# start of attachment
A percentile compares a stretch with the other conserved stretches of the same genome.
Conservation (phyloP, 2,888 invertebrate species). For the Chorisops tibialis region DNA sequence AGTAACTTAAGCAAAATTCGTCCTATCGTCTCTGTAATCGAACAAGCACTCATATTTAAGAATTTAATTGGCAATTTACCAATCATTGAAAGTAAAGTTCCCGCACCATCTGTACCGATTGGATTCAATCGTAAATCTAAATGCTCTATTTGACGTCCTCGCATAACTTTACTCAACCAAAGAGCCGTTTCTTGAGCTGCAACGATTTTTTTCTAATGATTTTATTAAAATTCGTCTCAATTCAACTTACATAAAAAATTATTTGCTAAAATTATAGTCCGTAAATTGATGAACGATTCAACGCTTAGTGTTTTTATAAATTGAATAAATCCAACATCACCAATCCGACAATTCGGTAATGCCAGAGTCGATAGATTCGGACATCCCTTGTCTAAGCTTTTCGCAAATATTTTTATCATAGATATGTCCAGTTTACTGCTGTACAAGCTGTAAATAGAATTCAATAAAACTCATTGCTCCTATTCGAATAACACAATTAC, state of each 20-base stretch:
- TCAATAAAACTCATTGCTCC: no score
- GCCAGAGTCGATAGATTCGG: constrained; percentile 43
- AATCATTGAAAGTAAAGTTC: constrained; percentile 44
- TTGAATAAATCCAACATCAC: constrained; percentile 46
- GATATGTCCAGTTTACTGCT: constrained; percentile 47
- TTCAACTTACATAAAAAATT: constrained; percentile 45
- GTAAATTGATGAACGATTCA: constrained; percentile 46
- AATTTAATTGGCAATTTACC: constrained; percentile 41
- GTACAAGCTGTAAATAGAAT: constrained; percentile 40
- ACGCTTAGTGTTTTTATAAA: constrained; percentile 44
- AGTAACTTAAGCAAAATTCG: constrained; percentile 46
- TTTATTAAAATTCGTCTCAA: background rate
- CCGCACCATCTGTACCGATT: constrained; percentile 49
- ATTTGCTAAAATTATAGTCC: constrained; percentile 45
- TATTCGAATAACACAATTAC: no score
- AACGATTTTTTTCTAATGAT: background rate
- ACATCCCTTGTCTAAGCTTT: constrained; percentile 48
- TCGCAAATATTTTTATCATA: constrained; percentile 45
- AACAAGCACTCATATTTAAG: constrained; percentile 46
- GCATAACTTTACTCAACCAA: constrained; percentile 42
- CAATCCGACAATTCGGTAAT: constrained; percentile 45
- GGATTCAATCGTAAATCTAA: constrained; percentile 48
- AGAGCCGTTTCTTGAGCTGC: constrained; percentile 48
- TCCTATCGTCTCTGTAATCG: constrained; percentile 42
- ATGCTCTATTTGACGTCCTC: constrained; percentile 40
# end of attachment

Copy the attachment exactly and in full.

A percentile compares a stretch with the other conserved stretches of the same genome.
Conservation (phyloP, 2,888 invertebrate species). For the Chorisops tibialis region DNA sequence AGTAACTTAAGCAAAATTCGTCCTATCGTCTCTGTAATCGAACAAGCACTCATATTTAAGAATTTAATTGGCAATTTACCAATCATTGAAAGTAAAGTTCCCGCACCATCTGTACCGATTGGATTCAATCGTAAATCTAAATGCTCTATTTGACGTCCTCGCATAACTTTACTCAACCAAAGAGCCGTTTCTTGAGCTGCAACGATTTTTTTCTAATGATTTTATTAAAATTCGTCTCAATTCAACTTACATAAAAAATTATTTGCTAAAATTATAGTCCGTAAATTGATGAACGATTCAACGCTTAGTGTTTTTATAAATTGAATAAATCCAACATCACCAATCCGACAATTCGGTAATGCCAGAGTCGATAGATTCGGACATCCCTTGTCTAAGCTTTTCGCAAATATTTTTATCATAGATATGTCCAGTTTACTGCTGTACAAGCTGTAAATAGAATTCAATAAAACTCATTGCTCCTATTCGAATAACACAATTAC, state of each 20-base stretch:
- TCAATAAAACTCATTGCTCC: no score
- GCCAGAGTCGATAGATTCGG: constrained; percentile 43
- AATCATTGAAAGTAAAGTTC: constrained; percentile 44
- TTGAATAAATCCAACATCAC: constrained; percentile 46
- GATATGTCCAGTTTACTGCT: constrained; percentile 47
- TTCAACTTACATAAAAAATT: constrained; percentile 45
- GTAAATTGATGAACGATTCA: constrained; percentile 46
- AATTTAATTGGCAATTTACC: constrained; percentile 41
- GTACAAGCTGTAAATAGAAT: constrained; percentile 40
- ACGCTTAGTGTTTTTATAAA: constrained; percentile 44
- AGTAACTTAAGCAAAATTCG: constrained; percentile 46
- TTTATTAAAATTCGTCTCAA: background rate
- CCGCACCATCTGTACCGATT: constrained; percentile 49
- ATTTGCTAAAATTATAGTCC: constrained; percentile 45
- TATTCGAATAACACAATTAC: no score
- AACGATTTTTTTCTAATGAT: background rate
- ACATCCCTTGTCTAAGCTTT: constrained; percentile 48
- TCGCAAATATTTTTATCATA: constrained; percentile 45
- AACAAGCACTCATATTTAAG: constrained; percentile 46
- GCATAACTTTACTCAACCAA: constrained; percentile 42
- CAATCCGACAATTCGGTAAT: constrained; percentile 45
- GGATTCAATCGTAAATCTAA: constrained; percentile 48
- AGAGCCGTTTCTTGAGCTGC: constrained; percentile 48
- TCCTATCGTCTCTGTAATCG: constrained; percentile 42
- ATGCTCTATTTGACGTCCTC: constrained; percentile 40